You Should Call the Pediatrician If...

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male doctor as he examines a patient's throat
Kids get sick -- a lot. Sometimes you can address the illness with an over-the-counter remedy. Other times, a trip to the doctor may be in order. See more pictures of staying healthy.

We've all probably seen the old gag in sitcoms where an overly conscientious mom or dad takes a newborn or small child to the doctor over every perceived ill. The exasperated pediatrician eventually tells the parents they must find a new doctor ... and the scene ends with a laugh track. It might be a silly plotline, but in real life, many parents and pediatricians find themselves in similar circumstances.

As a parent, it's natural to be protective of your child. And if you're a new mom or dad, you may not be used to all of the little fevers, sniffles and rashes that young children collect from infancy throughout early childhood. So, you can be forgiven for rushing your little one to the clinic more often than you should. In fact, it is always best to err on the side of caution. If you're really worried or unsure about your child's health, you should feel comfortable in calling or visiting your pediatrician's office. But for many health woes, you can treat your child at home.

Sometimes home treatments are the better option. According to microbiology professor and germ expert Chuck Gerba, waiting rooms in pediatricians' offices are some of the more germ-laden places around -- they're only slightly more sanitary than a restroom. So cutting out unnecessary visits may actually protect your child from further illnesses.

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The key to knowing when to visit the doc and when to stay at home is being educated on what's normal -- and what's not -- for kids your child's age. Get acquainted with common symptoms and illnesses, and also familiarize yourself with the hallmarks of dangerous diseases like meningitis. If you're ever unsure about what warrants a visit to the doctor and what doesn't, call your pediatrician's office. A quick consultation with the doctor, a physician's assistant or nurse practitioner can ease your mind or let you know if you need take further steps. On the following pages, we'll help you get to know the basics of childhood illnesses and at-home treatments so that you'll know when you should -- or shouldn't -- make that call.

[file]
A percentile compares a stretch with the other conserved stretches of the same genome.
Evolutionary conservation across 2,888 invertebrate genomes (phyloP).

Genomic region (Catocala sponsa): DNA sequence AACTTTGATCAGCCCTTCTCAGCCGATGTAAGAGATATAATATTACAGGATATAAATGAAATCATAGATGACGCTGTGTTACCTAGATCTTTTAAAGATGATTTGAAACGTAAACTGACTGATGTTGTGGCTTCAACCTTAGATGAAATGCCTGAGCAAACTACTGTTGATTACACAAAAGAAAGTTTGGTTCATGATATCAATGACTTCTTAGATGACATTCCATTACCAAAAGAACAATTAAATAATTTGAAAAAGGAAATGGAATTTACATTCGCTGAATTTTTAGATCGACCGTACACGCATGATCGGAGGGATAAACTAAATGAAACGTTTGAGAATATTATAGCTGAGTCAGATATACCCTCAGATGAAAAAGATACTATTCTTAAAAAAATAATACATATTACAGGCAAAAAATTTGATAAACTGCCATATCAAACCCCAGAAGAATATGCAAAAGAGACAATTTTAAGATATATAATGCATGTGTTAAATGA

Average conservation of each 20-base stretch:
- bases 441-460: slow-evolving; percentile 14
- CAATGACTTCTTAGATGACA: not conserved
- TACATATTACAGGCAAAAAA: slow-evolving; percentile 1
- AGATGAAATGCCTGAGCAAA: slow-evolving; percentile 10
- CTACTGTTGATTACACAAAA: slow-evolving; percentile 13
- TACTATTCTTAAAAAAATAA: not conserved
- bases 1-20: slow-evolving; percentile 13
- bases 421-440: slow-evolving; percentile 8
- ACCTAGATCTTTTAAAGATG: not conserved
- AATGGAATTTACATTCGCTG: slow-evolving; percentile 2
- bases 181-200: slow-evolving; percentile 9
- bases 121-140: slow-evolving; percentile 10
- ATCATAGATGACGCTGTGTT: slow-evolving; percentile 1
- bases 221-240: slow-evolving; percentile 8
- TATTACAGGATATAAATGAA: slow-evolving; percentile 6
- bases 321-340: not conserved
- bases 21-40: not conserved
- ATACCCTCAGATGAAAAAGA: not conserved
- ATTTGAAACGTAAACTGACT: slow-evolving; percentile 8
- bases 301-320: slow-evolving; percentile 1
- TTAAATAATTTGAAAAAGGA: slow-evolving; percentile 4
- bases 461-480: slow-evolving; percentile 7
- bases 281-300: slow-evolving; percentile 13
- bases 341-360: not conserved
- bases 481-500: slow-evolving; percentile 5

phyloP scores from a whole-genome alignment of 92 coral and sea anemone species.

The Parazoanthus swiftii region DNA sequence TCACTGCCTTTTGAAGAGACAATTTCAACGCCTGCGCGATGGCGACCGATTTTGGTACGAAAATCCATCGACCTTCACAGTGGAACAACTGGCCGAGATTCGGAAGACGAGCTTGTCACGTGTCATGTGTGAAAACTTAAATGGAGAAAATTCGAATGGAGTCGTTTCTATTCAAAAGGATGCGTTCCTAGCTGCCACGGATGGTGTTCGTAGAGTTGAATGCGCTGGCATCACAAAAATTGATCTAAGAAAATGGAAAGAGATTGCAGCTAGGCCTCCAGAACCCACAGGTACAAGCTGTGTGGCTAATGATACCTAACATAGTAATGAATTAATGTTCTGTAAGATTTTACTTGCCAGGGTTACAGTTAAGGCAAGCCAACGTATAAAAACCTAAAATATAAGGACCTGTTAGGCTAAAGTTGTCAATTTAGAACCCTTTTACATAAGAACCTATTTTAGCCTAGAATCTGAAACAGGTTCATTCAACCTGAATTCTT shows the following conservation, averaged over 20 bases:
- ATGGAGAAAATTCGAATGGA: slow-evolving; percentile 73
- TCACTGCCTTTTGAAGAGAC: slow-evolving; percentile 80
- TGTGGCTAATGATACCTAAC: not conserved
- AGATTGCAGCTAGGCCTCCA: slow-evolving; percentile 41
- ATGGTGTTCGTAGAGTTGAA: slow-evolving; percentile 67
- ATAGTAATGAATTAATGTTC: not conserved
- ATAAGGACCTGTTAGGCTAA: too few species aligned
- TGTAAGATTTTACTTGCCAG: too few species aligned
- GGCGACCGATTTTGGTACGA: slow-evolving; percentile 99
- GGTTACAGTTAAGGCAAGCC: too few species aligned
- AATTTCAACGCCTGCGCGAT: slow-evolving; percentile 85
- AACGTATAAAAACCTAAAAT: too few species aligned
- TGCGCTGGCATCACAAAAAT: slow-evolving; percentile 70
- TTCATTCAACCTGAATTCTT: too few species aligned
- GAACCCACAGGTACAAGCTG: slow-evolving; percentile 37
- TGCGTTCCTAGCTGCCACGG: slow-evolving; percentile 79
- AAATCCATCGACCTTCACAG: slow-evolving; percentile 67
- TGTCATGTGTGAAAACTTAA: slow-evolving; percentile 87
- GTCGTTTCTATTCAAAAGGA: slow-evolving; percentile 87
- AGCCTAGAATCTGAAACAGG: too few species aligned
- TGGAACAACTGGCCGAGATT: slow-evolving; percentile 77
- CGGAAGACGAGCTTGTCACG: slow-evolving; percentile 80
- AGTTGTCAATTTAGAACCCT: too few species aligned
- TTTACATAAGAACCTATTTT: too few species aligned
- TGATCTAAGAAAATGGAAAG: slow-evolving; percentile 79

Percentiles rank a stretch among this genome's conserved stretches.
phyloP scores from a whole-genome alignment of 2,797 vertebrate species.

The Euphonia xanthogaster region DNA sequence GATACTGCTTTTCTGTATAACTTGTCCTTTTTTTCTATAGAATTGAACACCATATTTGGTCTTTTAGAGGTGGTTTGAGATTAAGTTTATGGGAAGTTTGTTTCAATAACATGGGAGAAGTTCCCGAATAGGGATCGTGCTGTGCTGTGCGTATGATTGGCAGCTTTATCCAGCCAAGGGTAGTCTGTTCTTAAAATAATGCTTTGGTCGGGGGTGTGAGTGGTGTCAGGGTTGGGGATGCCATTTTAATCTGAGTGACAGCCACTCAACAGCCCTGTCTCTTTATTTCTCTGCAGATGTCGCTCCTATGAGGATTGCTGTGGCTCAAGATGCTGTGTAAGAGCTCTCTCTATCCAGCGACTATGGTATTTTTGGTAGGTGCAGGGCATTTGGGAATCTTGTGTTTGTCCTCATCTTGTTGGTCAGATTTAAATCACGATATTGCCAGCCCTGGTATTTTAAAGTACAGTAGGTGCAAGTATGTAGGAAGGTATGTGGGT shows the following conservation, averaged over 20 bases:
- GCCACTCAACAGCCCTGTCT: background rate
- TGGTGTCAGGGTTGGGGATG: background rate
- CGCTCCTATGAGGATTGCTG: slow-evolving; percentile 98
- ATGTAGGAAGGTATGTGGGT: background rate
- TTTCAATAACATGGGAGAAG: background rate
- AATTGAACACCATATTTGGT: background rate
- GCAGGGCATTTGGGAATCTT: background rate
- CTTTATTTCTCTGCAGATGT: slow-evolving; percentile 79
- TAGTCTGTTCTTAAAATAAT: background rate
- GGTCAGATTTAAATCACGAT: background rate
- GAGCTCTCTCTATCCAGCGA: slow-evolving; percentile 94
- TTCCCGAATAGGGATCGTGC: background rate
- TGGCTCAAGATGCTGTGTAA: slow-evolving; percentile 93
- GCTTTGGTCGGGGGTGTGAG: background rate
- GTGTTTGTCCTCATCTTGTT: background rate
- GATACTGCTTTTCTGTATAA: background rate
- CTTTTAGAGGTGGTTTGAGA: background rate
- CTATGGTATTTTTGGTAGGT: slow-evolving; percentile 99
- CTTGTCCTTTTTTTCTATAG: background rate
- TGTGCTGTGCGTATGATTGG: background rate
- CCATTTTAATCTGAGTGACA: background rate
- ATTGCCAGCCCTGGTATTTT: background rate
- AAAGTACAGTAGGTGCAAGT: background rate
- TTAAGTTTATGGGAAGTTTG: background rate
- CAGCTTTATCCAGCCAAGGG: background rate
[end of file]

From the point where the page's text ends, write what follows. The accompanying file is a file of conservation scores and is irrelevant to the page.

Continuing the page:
Understanding Childhood Illnesses

Last month it was strep throat. This week it was an ear infection. Next up is probably a tummy ache. Kids get sick. A lot. And those are just the illnesses. The injuries come on a fairly regular basis as well -- the bumped noggin, the bruised knee. Childhood can be a perilous time, fraught with bruises, scrapes, coughs and more.

As hazardous as childhood is, it's a breeze compared to what it used to be. Only a few decades ago, parents had to worry about their kids coming down with dangerous diseases like mumps, polio and whooping cough. Fortunately, these days you can follow a pediatrician-recommended vaccination schedule that will save your child the danger and misery of those ailments.

That's not to say there aren't dangerous conditions still out there. And even common illnesses like the flu can occasionally take a turn for the worse.

That's why pediatricians suggest you should be on the lookout for things such as an unexplained rash, continuous or severe pain in the head, ears, throat or stomach, excessive or unrelenting vomiting or diarrhea, delirious or unusual behavior, convulsions or seizures, or extreme irritability and difficulty sleeping.

Other causes for concern include loss of appetite for several days, difficulty breathing, inability to keep down liquids and produce urine, a stiff neck, illnesses that don't improve after four to five days, or a high, ongoing fever.

When it comes to fevers, visit a pediatrician when your child's temperature goes over the following marks:

 Less than 2 months old
 3 to 6 months old
 More than 6 months old
 More than 100.4 degrees F (38 C)
 More than 101 degrees F (38.3 C)
 More than 103 degrees F (39.4 C)

When it comes to injuries, you should seek medical attention when the following occur:

  • A head injury that results in a loss of consciousness (even for a moment), abnormal walking, head or neck pain or inconsolable behavior